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Re: [BKARTS] sewing



I have to agree with Kevin, and based on my experience in another life as a sometime spinner and a weaver, I'm aware always of the twist of the thread. In a plied thread this is almost always "Z- twist", which means that the ply spirals to the right. It doesn't matter which end you look at; it will spiral in the same direction.

As a right-hander I noticed that I rapidly over-twisted the thread as I sewed, which gave me knots and snarls, whether I waxed or not. As the needle is pulled through the hole, my fingers seem to give it a slight roll to the right, which tightens the twist. After 6 or 8 holes, there is so much over-twisting, that I had to stop to get everything "undone".

So—now I consciously give the needle a very small rotation IN THE OPPOSITE DIRECTION, i.e. to the left, each time I draw it through the sewing hole. Most of the time I have very little problem with knotting, and I rarely ever wax now. I use roughly two yards of linen thread per needle-full.

The matter of threading the freshly-cut end is something that I also do. It IS usually easier to thread, being less worn, and it does seem to knot up less quickly... but not always. This could have something to do with the tension-memory of the spool or with how much tension the thread was under when the ply was set.

Carol
Eugene, OR

----

On Jan 12, 2009, at 5:42 AM, Audrey Hollinger wrote:

It shouldn't make any difference.

A helix (the shape of the strands within the thread) is identical from either end, and so is a superhelix (the shape of the individual fibres).

All that could possibly make any difference is the way the fibres are combed/aligned by the original spinning process, but every time the strand is retwisted at the spinning mill it will reverse end- for-end so I doubt that there would be any consistent direction anyway. Same goes for re-winding the finished thread from the master spools on which it is made onto the smaller spools that are available for sale.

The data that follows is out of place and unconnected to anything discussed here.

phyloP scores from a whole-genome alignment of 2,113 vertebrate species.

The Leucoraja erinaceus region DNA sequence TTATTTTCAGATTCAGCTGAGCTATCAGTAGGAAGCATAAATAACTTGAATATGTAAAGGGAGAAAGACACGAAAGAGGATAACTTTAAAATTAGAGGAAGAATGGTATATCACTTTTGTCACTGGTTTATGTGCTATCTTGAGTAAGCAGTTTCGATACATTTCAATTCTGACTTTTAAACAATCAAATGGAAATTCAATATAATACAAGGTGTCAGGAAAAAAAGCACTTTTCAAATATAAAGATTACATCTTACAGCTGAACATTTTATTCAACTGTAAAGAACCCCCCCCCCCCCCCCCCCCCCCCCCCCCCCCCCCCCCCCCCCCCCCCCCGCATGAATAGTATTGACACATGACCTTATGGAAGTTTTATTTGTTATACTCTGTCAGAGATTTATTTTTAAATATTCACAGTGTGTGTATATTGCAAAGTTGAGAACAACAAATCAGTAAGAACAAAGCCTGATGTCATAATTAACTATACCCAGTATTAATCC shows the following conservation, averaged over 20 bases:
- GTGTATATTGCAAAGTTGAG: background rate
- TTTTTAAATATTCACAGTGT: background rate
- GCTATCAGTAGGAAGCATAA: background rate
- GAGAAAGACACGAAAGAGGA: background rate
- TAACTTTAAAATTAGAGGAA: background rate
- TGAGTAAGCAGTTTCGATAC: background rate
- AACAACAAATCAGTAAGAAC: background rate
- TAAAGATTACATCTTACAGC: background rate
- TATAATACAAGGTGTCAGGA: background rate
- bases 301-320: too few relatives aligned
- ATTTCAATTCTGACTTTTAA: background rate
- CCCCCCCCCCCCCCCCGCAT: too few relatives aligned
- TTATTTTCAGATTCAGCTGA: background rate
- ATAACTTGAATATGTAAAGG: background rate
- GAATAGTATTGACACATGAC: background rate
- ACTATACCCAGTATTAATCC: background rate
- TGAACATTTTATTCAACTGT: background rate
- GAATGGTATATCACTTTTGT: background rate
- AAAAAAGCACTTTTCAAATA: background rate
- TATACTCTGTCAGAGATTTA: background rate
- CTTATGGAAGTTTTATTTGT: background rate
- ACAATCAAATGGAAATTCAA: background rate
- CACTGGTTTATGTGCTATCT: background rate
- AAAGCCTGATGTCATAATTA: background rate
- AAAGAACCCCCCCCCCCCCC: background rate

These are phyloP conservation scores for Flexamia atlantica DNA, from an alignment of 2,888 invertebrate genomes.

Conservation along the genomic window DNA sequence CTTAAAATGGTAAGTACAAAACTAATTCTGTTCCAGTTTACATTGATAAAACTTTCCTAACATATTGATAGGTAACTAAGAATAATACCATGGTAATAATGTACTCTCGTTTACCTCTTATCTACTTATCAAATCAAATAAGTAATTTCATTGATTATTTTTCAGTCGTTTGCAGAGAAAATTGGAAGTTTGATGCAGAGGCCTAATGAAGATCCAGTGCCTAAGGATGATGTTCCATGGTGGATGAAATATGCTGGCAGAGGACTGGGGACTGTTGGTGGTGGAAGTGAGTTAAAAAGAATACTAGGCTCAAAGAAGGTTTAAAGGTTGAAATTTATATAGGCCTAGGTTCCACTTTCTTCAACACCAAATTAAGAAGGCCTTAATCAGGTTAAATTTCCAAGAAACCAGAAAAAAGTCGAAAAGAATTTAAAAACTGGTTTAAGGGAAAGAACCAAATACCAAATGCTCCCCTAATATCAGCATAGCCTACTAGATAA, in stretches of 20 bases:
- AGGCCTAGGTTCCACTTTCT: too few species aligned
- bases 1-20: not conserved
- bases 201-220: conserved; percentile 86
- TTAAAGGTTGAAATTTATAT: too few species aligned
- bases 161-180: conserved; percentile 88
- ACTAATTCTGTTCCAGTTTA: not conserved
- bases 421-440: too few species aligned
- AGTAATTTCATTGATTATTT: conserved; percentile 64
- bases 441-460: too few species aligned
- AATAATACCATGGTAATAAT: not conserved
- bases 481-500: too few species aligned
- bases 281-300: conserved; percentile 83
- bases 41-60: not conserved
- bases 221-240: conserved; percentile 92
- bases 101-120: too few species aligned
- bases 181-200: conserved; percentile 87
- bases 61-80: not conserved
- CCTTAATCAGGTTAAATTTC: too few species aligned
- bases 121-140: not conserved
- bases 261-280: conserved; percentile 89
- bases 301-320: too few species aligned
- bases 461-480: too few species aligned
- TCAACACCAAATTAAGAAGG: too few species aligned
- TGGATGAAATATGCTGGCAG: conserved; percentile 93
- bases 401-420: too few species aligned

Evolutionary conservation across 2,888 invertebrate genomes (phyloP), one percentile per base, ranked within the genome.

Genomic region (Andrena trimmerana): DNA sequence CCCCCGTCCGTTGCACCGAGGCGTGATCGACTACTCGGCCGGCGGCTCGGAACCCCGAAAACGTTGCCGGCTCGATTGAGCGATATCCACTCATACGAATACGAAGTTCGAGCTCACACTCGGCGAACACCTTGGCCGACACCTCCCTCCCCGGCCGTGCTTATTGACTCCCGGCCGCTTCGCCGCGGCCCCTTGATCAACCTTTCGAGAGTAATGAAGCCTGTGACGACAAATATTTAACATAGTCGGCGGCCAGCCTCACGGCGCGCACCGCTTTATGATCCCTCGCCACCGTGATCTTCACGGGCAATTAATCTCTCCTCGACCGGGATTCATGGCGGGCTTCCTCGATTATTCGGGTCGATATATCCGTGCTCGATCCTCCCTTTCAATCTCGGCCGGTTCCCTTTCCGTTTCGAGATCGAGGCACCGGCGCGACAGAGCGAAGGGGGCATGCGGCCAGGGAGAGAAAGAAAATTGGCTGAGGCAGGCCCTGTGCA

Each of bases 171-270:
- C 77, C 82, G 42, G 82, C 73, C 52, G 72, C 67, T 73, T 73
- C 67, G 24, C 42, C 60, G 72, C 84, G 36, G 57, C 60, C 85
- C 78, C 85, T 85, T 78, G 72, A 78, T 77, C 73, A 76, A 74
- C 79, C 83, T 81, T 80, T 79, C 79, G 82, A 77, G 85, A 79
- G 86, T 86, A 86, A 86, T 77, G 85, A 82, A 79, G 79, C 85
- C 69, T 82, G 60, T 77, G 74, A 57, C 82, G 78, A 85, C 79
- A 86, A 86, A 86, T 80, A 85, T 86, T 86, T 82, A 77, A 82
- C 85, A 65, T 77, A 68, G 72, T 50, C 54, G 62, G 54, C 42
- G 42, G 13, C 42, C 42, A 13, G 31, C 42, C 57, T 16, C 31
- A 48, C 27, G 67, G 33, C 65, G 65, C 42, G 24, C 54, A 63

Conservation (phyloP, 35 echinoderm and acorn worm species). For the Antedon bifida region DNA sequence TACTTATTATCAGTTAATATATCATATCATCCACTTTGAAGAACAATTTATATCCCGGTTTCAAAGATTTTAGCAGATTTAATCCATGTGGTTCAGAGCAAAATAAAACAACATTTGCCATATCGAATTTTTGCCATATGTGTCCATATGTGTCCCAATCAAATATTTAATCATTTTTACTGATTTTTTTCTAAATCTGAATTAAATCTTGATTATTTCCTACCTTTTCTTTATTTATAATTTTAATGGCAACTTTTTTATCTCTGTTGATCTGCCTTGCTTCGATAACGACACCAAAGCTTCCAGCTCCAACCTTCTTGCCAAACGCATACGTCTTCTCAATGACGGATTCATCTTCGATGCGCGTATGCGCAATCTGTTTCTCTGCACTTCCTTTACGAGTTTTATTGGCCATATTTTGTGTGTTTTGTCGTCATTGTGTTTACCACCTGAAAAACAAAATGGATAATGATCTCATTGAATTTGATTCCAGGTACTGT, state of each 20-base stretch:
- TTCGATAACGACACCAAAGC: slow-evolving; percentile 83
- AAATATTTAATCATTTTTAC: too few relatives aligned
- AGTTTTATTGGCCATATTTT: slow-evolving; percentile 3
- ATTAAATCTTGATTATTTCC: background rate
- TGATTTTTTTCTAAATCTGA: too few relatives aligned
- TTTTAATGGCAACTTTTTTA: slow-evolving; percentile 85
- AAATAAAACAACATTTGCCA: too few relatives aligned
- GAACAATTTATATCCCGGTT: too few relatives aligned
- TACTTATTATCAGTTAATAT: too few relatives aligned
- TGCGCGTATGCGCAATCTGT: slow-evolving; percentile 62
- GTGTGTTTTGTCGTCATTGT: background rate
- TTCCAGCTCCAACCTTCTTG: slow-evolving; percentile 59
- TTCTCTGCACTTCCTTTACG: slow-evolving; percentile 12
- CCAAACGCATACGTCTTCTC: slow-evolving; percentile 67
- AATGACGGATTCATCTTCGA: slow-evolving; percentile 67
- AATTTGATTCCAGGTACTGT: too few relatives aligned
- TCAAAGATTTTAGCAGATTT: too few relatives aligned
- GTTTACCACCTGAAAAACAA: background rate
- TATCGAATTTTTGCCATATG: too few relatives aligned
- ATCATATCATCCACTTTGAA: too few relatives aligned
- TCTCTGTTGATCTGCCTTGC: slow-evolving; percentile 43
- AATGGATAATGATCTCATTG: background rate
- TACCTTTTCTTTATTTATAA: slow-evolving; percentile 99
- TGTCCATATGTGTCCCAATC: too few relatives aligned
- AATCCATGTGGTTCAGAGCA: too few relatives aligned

I would personally tend to try to thread the freshly-cut end, since it would not have had any opportunity to become frayed.

There might however be some effect due to the way one habitually pulls the thread from the spool, but that would depend on every motion you make as you unwind and cut the thread, thread the needle, and tie off the far end of the thread.
-Kevin Martin
the Papertrail



-----Original Message-----
From: Book_Arts-L [mailto:BOOK_ARTS-L@xxxxxxxxxxxxxxxx] On Behalf Of Lavinia Adler


There's a rule about which end of the thread to pass through
the needle's eye in order to keep kinking at a minimum.
Trouble is I can't remember whether you're supposed to thread
the end that you just cut or the end that had been cut the
last time. When I read about this years ago I did try it and
found there was quite a difference in how much the thread twisted.

Perhaps someone on the list knows which end to thread? Or
experiment yourself.

Lavinia


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Annual Arnold Grummer Press sale now online at
<http://www.philobiblon.com/suppliers.shtml#Press_Sale>
Please note that attachments to listserv messages are not permitted,
and are automatically removed by the listserver.
For all your subscription questions, go to the Book_Arts-L FAQ and Archive.
See <http://www.philobiblon.com> for full information.
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